TMS in Pregnancy


Transcranial Magnetic Stimulation (TMS and rTMS) and Menopause

As men and women age their bodies change hormonally. For some people, menopause has drastic emotional repercussions, up to and including depressions of clinical proportions. In select cases off-label rTMS may help decrease the sadness, fatigue, irritability, and mood swings associated with post-menopausal clinical depressive illness.

If you feel that you may be experiencing feelings of depression related to menopause symptoms, Chrysalis TMS Institute in Boca Raton, Florida is available for a free TMS consultation for women’s life cycle-related depression.


Transcranial Magnetic Stimulation (TMS and rTMS)

Postpartum depression (PPD) is a prevalent illness, affecting 10-15% of new mothers. Postpartum Depression (PPD) is the most common complication of childbirth and is a significant public health concern. It is known to adversely impact maternal-infant bonding, childrearing practices, and can lead to suicide and infanticide. The current treatment approaches to Postpartum Depression (PPD) are suboptimal. Many mothers are reluctant to take medication because of concerns about side effects or exposure of their newborn infant through breastfeeding.

Treatment options for Postpartum Depression (PPD) are currently limited to psychotreatment, pharmacotreatment, and electroconvulsive treatment (ECT). Studies have found psychotherapeutic interventions to be an accepted intervention for Postpartum Depression (PPD). Treatment in the form of individual treatment, peer support, and/or group treatment has been found to be helpful in alleviating the anxiety, irritability, and feelings of detachment experienced by women who have Postpartum Depression (PPD). Specifically, interpersonal psychotreatment (IPT) is a proven, effective treatment for mild-to-moderate Postpartum Depression (PPD) and an alternative to pharmacotreatment, especially for women who are breastfeeding. However, IPT may not be the treatment of choice for women who have moderate-to-severe symptoms and/or have a history of severe depression in the past, or have had previous reproductive-related depressive disorders. In addition, only limited information regarding the durability of IPT exists and it has been shown that its beneficial effects may be time limited.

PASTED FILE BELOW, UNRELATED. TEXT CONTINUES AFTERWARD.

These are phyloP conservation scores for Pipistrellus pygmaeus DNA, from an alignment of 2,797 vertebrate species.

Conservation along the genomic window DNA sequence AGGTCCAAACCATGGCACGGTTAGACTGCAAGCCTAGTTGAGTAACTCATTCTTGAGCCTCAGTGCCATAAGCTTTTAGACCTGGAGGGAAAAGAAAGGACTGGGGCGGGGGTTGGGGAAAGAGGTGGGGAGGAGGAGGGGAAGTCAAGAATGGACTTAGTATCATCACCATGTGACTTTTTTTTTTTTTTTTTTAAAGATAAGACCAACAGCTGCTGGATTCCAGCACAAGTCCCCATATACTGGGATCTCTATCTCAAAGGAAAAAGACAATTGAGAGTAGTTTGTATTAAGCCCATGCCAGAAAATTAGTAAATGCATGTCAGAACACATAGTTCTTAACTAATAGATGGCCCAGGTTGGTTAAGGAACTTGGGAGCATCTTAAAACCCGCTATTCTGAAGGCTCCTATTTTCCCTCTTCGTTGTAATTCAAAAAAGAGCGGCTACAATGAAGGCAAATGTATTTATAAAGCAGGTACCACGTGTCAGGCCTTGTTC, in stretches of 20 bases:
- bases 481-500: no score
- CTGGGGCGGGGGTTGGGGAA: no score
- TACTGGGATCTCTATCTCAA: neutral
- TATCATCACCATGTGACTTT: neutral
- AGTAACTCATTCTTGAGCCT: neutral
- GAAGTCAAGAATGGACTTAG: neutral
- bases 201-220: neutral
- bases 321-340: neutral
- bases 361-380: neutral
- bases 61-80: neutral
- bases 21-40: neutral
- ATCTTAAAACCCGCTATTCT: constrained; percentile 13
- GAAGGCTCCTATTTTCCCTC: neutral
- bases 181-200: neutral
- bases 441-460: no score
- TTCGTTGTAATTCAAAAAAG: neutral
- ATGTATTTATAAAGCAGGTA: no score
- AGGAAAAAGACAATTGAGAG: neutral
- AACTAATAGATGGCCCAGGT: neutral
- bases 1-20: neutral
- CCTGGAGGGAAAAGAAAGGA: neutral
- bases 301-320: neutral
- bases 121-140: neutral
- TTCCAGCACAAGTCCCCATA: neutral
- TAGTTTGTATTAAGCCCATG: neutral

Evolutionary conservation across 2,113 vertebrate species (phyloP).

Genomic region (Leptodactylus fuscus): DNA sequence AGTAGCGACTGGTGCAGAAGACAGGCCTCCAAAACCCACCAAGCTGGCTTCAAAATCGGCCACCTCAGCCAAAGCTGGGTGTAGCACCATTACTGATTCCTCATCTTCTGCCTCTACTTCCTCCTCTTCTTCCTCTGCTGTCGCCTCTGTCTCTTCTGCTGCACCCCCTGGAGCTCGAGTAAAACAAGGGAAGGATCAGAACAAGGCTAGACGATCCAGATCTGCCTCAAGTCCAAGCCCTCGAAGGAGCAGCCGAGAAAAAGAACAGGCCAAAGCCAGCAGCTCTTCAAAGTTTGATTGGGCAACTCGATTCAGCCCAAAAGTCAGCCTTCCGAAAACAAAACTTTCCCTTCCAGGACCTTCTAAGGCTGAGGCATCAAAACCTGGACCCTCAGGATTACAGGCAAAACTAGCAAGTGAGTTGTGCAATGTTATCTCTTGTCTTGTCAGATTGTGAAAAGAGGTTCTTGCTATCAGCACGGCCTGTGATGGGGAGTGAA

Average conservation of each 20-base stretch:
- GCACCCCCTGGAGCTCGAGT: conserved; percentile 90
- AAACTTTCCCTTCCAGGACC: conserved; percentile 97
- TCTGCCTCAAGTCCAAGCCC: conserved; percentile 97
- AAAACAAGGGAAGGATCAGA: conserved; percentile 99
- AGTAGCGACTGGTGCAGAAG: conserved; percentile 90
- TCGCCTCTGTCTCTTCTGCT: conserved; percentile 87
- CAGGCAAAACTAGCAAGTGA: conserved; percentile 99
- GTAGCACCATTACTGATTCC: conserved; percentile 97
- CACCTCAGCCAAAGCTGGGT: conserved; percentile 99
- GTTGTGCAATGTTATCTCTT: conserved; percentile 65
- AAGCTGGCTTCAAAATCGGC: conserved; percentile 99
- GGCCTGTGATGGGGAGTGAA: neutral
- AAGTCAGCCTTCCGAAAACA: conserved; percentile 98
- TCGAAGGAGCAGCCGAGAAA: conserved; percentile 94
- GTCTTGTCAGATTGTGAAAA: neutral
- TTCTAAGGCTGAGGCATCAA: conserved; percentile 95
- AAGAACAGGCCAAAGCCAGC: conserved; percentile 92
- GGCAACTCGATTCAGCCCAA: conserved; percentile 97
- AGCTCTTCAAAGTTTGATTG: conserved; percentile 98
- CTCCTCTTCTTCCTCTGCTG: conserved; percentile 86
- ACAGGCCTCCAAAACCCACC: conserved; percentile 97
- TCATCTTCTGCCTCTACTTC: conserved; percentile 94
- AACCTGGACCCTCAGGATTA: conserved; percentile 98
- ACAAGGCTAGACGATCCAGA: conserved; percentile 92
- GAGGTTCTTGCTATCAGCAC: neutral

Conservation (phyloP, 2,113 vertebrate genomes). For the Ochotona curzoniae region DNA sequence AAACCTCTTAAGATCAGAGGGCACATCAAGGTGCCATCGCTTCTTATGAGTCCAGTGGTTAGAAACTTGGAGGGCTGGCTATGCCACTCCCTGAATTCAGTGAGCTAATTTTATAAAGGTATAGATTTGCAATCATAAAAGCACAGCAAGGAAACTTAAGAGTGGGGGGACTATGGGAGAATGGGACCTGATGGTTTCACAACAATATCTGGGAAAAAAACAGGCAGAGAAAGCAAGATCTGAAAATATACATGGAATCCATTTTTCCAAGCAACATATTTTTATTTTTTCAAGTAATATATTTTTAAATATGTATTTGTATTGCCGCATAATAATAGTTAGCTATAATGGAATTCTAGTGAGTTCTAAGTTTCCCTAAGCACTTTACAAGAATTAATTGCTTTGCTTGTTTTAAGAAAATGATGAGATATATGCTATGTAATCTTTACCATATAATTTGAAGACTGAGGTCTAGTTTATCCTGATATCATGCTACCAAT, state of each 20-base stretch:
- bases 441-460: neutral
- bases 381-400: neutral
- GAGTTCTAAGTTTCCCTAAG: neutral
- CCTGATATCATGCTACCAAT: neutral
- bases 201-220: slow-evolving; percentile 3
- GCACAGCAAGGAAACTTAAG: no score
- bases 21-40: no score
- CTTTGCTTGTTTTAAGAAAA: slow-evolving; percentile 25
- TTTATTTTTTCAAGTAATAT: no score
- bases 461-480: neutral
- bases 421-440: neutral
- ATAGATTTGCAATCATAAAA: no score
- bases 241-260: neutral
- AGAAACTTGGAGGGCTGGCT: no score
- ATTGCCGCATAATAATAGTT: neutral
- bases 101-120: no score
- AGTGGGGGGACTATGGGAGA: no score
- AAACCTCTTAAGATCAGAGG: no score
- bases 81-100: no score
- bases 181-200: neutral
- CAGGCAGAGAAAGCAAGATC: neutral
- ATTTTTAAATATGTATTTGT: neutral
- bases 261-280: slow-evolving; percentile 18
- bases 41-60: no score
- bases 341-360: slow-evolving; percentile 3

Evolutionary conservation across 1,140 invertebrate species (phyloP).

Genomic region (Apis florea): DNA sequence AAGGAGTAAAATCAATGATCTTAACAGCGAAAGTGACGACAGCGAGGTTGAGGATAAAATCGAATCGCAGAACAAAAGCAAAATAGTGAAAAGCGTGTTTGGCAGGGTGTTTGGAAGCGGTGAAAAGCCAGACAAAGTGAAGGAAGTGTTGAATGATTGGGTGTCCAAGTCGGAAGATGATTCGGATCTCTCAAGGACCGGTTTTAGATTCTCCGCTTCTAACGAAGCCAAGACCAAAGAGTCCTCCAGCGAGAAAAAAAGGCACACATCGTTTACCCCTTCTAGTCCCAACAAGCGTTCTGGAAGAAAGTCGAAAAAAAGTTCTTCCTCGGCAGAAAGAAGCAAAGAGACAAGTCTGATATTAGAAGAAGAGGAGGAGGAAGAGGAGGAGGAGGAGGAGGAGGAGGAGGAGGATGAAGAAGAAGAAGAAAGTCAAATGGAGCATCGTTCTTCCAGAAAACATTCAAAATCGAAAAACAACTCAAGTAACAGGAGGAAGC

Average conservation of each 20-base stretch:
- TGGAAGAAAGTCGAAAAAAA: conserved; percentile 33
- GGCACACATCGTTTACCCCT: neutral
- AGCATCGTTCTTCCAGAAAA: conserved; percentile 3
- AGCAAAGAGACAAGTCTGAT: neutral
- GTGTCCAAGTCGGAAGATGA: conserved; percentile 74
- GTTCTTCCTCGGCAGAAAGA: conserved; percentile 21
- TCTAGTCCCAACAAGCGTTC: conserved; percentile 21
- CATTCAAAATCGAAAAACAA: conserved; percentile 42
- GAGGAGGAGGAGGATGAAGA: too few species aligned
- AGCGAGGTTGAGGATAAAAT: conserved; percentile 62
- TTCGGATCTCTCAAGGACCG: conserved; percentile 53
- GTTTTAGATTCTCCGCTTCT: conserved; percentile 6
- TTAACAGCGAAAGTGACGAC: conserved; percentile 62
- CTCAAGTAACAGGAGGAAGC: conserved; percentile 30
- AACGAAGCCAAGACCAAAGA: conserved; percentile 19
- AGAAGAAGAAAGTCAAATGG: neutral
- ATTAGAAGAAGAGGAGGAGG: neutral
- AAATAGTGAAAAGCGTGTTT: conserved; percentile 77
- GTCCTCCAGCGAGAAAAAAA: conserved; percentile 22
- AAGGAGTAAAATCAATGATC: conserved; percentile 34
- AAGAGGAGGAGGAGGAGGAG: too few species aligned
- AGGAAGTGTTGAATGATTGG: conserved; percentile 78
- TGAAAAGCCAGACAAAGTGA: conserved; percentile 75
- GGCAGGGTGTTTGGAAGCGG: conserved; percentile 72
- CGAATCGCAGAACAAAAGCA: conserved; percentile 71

Physicians generally prefer pharmacotreatment to treat women with Postpartum Depression (PPD). However, patient acceptance of the use of psychotropic medication for the treatment of PPD is limited by maternal concerns regarding infant exposure through breastfeeding and the unknown future effects of such exposure. As a consequence of the perceived risk of breastfeeding while on medication, as well as other concerns, such as the potential impact of medication side effects on late night child care, a significant number of women report that they would not consider using psychotropic medication to treat their Postpartum Depression (PPD). The end result is that many women choose to expose their infant to the adverse effects of PPD rather than receive treatment.

ECT has been the primary device-based treatment for treating unremitting major depression for over 6 decades, and is perhaps the most broadly effective treatment for major depression. Although there are no systematic trials of ECT in Postpartum Depression (PPD), case literature supports its effectiveness in postpartum psychiatric states. ECT, however, has well-documented adverse effects, including headache, muscle pain, and memory deficits. In addition, recovery time from each ECT treatment may take several hours, which can limit the ability of a new mother to care for her infant

Repetitive transcranial magnetic stimulation (rTMS) is a recently US Food and drug Administration-approved depression treatment, which uses briefly pulsed, powerful magnetic fields to induce focused electrical currents in the brain, depolarizing neurons. Recent meta-analyses have shown that rTMS is superior to placebo conditions in the treatment of patients with major depressive disorder (MDD). Unlike psychotherapeutic interventions, patients receiving rTMS respond rapidly, often within 2-4 weeks, and the response can be sustained. Repetitive TMS is unique compared with other somatic depression therapies because there are no systemic side effects that would interfere with child care and no risk of exposure to the infant through breastfeeding. Thus, the use of rTMS for the treatment of Postpartum Depression would address many of the short comings of medication.

The clinical research done so far in the USA, Australia and Brazil suggests strongly that TMS could be an effective form of treatment for Postpartum Depression. Unlike medications used in the treatment of depression, which bring the possibility of transfer to the infant during nursing, TMS’s few side effects such as a mild headache are limited solely to the patient.


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